(RxWiki News) Under the current definition of 'abnormal' blood pressure, millions of Americans have unhealthy blood pressure levels. However, new research suggests that we may need to reconsider current standards for defining unhealthy blood pressure.
In a recent study, researchers found that as many as 100 million people in the United States may be inaccurately classified as having abnormal blood pressure. The study revealed that these people do not face a greater risk of early death compared to those with so-called 'normal' blood pressure (below 120/80).
dailyRx Insight: The current definition of high blood pressure may not lead to poor health.
Using data from more than 13,000 individuals, Dr. Brent Taylor, from the Veterans Affairs Health Care System and the University of Minnesota, and colleagues studied how blood pressure affected risk of death. Specifically, the researchers looked at the respective impact of systolic blood pressure (the highest pressure within the bloodstream, occurring when the heart contracts) and diastolic blood pressure (the lowest pressure, occurring when the heart relaxes) on mortality.
Their results showed that having a systolic blood pressure above 140 - independent of diastolic blood pressure - increased the risk of early death among people over 50 years of age. In people 50 years of age and younger, a diastolic blood pressure exceeding 100 was associated with an increased risk of early death.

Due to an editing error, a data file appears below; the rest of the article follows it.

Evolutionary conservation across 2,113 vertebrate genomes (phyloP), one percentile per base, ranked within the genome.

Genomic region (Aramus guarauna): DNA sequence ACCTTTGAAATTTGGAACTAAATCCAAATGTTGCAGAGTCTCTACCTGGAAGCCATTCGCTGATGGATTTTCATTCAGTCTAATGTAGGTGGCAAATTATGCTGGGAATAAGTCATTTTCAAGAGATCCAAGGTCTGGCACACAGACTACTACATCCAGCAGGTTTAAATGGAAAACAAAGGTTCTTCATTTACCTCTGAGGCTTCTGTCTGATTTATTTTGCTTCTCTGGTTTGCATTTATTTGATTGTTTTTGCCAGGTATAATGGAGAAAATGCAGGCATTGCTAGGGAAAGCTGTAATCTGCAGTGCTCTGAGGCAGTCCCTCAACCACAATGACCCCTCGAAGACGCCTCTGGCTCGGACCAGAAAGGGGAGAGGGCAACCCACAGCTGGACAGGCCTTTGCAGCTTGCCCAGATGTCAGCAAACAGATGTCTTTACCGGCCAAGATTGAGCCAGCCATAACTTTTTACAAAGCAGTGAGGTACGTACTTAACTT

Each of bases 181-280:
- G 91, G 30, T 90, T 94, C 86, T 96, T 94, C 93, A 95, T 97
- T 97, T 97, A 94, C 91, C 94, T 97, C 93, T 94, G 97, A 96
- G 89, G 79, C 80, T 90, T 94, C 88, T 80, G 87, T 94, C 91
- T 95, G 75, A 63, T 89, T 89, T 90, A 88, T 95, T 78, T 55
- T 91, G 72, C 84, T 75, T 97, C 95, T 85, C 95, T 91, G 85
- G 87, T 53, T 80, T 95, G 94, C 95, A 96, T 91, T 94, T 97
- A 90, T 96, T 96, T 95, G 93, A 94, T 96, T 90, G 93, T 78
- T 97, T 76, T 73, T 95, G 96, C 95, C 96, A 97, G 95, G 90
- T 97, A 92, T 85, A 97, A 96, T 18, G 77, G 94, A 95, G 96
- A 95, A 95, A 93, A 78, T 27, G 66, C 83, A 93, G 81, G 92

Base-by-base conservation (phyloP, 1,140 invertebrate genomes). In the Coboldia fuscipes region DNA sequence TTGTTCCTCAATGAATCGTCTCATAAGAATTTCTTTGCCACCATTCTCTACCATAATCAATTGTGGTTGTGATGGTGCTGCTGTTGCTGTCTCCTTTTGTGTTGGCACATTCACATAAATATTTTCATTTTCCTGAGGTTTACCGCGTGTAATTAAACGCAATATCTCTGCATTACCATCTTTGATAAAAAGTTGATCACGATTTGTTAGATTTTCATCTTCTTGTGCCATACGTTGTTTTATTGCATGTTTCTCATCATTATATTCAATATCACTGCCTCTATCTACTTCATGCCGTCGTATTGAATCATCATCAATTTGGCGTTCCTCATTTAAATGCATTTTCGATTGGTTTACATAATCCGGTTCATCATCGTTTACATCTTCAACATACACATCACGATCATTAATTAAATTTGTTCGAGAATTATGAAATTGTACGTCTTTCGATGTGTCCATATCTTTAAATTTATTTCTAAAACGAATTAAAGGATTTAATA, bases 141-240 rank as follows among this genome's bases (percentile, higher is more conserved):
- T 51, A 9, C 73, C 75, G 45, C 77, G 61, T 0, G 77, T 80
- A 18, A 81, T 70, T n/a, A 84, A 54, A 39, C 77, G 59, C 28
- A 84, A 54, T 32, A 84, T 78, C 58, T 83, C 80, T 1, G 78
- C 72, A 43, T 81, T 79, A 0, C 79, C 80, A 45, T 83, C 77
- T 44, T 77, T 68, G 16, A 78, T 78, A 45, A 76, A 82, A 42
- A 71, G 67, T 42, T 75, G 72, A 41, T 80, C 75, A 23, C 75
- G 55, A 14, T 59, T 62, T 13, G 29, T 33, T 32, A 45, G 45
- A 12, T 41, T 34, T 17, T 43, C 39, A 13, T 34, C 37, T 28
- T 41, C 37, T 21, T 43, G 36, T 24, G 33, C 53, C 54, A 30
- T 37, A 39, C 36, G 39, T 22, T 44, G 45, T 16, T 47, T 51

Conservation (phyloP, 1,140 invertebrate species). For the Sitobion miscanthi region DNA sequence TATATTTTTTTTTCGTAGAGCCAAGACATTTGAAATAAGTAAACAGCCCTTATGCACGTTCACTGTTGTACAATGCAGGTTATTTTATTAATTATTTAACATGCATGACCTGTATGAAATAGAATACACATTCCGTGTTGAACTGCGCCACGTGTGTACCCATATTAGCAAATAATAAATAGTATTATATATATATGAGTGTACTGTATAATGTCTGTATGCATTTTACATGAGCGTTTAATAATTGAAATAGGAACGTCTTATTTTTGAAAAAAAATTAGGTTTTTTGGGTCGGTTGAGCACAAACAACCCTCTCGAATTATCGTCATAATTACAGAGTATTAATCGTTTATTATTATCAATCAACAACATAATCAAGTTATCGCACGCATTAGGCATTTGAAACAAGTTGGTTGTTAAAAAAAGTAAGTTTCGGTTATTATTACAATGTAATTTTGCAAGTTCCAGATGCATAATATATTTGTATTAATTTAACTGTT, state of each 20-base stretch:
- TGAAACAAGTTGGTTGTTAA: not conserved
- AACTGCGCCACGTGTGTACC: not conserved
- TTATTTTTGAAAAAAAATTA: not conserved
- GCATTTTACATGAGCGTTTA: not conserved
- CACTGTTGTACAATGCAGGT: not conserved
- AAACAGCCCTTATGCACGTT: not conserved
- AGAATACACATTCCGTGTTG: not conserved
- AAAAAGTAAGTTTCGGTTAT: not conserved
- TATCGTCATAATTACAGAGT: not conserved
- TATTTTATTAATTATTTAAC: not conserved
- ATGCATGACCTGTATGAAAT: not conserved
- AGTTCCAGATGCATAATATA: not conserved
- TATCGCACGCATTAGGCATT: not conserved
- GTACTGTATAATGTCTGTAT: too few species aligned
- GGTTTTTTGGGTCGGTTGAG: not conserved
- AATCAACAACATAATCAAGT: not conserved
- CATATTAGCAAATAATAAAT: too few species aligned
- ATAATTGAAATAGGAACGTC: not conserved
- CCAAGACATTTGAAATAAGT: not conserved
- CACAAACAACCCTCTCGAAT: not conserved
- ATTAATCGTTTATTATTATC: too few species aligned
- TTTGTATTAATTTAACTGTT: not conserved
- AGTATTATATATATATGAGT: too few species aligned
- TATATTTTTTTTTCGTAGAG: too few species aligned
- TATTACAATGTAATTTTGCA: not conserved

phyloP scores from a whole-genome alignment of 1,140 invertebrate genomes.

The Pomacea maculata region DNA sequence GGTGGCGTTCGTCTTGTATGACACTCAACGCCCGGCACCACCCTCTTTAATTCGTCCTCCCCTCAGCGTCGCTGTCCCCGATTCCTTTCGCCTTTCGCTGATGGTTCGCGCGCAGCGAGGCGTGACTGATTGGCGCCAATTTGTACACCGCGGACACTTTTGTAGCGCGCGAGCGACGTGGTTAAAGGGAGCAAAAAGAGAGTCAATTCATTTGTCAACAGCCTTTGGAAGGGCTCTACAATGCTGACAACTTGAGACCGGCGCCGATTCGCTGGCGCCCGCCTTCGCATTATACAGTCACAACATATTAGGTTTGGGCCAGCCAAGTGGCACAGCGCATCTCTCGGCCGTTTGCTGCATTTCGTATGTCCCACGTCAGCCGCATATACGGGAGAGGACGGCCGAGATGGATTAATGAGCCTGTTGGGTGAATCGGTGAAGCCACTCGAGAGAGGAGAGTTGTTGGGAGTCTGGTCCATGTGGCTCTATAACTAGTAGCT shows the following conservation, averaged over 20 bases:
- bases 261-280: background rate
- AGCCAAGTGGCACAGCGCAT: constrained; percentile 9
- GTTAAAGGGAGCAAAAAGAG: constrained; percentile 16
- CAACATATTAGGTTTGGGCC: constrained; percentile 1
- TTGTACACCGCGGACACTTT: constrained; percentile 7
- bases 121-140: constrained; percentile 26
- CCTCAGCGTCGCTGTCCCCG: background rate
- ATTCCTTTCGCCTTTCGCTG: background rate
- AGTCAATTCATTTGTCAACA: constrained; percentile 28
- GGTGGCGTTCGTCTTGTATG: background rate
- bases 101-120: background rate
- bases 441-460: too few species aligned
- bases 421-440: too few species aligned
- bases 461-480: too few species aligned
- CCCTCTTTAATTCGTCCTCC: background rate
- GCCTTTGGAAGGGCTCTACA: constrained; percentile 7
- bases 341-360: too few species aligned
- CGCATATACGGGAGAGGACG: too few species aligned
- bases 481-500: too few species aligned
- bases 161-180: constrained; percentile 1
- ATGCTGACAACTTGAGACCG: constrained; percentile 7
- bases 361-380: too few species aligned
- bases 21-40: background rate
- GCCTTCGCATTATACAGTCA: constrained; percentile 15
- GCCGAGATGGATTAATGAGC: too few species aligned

According to the authors, the study's results suggest that the current definition of normal blood pressure - which is a systolic blood pressure of 120 and a diastolic blood pressure of 80 - may need to be changed.
In light of these findings, Dr. Taylor poses the question: if we do not see an increased risk of death among those who exceed the currently defined target levels for blood pressure, then can we really say that they have abnormal levels?
Dr. Taylor concludes by saying that his team's findings offer a new approach in the diagnosis of high blood pressure. This new approach would have an effect on millions of Americans, as diagnoses of high blood pressure would be given only to those who are actually at risk.
The study is published the Journal of General Internal Medicine.